Red Flags of Root Canal Trouble: Act Now

Red Flags of Root Canal Trouble

Root canal treatment is a dental procedure that removes the infected or damaged pulp from the inside of a tooth. The pulp is the soft tissue that contains neurons and blood vessels.

When the pulp becomes infected, it can cause discomfort, swelling, and abscesses. Root canal therapy can save a tooth that would otherwise have to be extracted.

What is Dental Pulp?

The dental pulp is the soft, growing tissue found in the center of a tooth. It is located within the pulp chamber and extends into the root canals, which are tiny channels that connect the pulp chamber to the roots of the tooth. The dental pulp contains a network of blood vessels, nerves, and connective tissue.

What Causes a Root Canal Infection?

A root canal infection, also known as pulpitis, occurs when bacteria enter the dental pulp, leading to inflammation and infection. The main causes of root canal infections include untreated tooth decay, dental trauma or injury, cracked or fractured teeth, gum disease, deep dental fillings, tooth grinding (bruxism), and dental abscesses. Prompt treatment is necessary to remove the infected pulp and save the tooth.

Signs You Should Consider a Root Canal

Several signs indicate that you should consider getting a root canal treatment. If you experience any of the following symptoms, it is essential to consult a dentist to determine if a root canal is necessary.

1. Persistent or Severe Toothache

If you have a toothache that continues to persist or is particularly severe, even after taking over-the-counter pain relievers, it could be an indication of an infection in the dental pulp. The infected pulp needs to be removed through a root canal procedure.

2. Sensitivity to Hot or Cold

Increased sensitivity in a tooth, especially if it lingers after exposure to hot or cold temperatures, may be a sign of inflammation or infection in the dental pulp. This increased sensitivity develops because the injured pulp can no longer shield the nerve endings inside the tooth.   

3. Swelling and Tenderness

Swelling and tenderness in the area surrounding a tooth may indicate an underlying infection. The body’s immune response to the infection can cause inflammation and the development of these symptoms.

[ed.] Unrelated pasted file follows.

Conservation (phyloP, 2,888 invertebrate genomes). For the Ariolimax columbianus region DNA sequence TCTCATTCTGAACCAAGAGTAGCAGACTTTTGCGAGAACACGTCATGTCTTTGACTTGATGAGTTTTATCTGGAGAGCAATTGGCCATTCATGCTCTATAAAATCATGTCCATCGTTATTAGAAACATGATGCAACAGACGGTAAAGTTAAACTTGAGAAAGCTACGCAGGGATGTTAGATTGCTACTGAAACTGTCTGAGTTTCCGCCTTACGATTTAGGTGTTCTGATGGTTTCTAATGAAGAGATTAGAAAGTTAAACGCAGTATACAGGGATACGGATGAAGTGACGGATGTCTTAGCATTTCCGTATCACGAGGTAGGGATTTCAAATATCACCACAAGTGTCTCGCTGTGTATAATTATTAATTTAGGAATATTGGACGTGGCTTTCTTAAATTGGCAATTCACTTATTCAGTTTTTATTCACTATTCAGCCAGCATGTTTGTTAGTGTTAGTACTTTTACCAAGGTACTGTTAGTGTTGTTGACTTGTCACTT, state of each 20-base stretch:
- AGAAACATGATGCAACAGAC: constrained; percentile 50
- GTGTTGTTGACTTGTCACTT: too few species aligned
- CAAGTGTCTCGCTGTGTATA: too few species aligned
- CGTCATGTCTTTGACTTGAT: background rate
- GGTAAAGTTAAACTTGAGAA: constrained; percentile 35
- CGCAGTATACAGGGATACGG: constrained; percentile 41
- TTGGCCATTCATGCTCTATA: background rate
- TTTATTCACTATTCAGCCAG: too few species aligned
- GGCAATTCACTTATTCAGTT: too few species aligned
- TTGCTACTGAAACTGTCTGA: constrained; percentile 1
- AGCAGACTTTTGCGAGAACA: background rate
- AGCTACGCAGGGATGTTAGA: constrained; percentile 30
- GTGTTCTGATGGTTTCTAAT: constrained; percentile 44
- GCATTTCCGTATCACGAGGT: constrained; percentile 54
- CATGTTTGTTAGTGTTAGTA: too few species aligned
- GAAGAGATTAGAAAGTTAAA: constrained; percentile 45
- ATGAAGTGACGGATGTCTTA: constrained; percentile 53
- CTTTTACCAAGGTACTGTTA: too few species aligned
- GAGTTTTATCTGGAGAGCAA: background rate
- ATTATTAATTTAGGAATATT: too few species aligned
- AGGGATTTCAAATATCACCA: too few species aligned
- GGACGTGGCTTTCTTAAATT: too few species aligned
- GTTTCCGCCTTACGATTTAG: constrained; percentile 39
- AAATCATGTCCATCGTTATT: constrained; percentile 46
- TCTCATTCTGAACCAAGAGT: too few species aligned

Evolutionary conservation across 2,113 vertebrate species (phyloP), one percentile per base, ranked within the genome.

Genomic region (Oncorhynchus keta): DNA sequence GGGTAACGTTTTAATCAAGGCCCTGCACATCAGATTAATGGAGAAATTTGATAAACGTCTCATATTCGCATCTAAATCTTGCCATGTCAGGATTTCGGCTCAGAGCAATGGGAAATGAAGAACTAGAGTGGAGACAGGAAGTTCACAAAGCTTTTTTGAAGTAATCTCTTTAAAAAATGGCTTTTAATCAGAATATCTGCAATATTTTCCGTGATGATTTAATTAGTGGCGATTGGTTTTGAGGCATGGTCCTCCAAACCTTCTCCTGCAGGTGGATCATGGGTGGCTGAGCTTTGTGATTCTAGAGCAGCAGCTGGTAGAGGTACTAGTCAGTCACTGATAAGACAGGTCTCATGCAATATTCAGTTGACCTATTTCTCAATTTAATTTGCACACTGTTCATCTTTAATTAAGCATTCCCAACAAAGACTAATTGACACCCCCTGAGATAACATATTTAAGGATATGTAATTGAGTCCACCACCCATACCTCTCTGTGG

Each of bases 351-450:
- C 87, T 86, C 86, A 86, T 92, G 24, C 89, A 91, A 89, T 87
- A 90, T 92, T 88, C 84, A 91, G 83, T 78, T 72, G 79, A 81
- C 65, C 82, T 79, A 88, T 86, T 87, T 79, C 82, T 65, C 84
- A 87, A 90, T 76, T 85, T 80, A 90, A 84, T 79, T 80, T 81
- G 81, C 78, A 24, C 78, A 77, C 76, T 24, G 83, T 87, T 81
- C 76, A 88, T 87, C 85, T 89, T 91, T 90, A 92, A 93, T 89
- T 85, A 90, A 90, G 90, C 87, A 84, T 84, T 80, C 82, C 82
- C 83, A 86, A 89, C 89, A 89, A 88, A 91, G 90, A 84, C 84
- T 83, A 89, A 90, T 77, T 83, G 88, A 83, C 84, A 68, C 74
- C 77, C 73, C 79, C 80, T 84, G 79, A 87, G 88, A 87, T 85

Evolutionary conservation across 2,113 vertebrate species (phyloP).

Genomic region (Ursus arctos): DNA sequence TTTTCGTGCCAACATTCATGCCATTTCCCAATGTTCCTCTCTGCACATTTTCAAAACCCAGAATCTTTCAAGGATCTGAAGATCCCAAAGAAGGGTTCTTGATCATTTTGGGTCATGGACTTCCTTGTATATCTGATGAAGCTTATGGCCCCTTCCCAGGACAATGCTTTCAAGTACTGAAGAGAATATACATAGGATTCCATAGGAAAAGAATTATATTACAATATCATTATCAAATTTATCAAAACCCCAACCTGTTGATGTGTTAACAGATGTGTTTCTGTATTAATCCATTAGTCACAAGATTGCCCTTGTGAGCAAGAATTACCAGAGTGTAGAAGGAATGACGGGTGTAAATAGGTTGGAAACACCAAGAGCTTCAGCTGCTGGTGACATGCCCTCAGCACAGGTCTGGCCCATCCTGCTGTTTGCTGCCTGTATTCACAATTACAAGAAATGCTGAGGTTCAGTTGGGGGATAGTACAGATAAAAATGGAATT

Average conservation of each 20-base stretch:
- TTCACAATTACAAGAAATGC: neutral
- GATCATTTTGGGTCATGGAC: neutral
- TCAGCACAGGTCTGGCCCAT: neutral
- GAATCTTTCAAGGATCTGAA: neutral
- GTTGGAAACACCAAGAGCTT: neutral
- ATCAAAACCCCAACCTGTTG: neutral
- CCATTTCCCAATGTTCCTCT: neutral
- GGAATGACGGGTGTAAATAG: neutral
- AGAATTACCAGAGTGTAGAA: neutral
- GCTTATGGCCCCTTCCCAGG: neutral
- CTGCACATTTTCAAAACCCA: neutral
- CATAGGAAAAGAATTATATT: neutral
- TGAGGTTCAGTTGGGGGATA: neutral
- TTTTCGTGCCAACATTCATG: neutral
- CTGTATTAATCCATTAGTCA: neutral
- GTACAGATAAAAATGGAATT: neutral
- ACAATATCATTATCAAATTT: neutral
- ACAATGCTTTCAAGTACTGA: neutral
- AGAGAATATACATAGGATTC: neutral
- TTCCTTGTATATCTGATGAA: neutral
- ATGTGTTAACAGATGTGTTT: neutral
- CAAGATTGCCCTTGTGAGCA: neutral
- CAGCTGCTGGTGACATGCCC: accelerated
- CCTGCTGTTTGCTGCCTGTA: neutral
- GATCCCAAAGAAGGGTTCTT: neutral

4. Darkened Tooth

A tooth that has become noticeably darker or discolored compared to the surrounding teeth can be a sign of damage or infection within the dental pulp. The discoloration occurs when the blood vessels within the pulp are compromised.

5. Abscess Formation 

An abscess is a pocket of pus that occurs at the base of a tooth due to a severe infection. If you notice a pimple-like bump on the gums near a tooth, it could be an indication of an abscess. Abscesses require immediate attention, often including a root canal treatment to eliminate the infection.

6. Painful Sensation When Chewing

If you experience pain or discomfort when biting or chewing, it could indicate an infected tooth. The pressure applied during chewing can aggravate the already compromised dental pulp and cause pain.

7. Cracked or Fractured Tooth

A tooth that is cracked or fractured can provide an entry point for bacteria to reach the dental pulp, leading to infection and inflammation. In such cases, a root canal may be necessary to remove the infected pulp and restore the tooth.

8. Lingering Pain After Dental Procedures

If you have recently undergone dental procedures on a tooth and continue to experience prolonged sensitivity or pain, it may suggest that the dental pulp has been irritated or infected. A root canal might be needed to address the underlying issue.

9. Gum Recession or Pus Discharge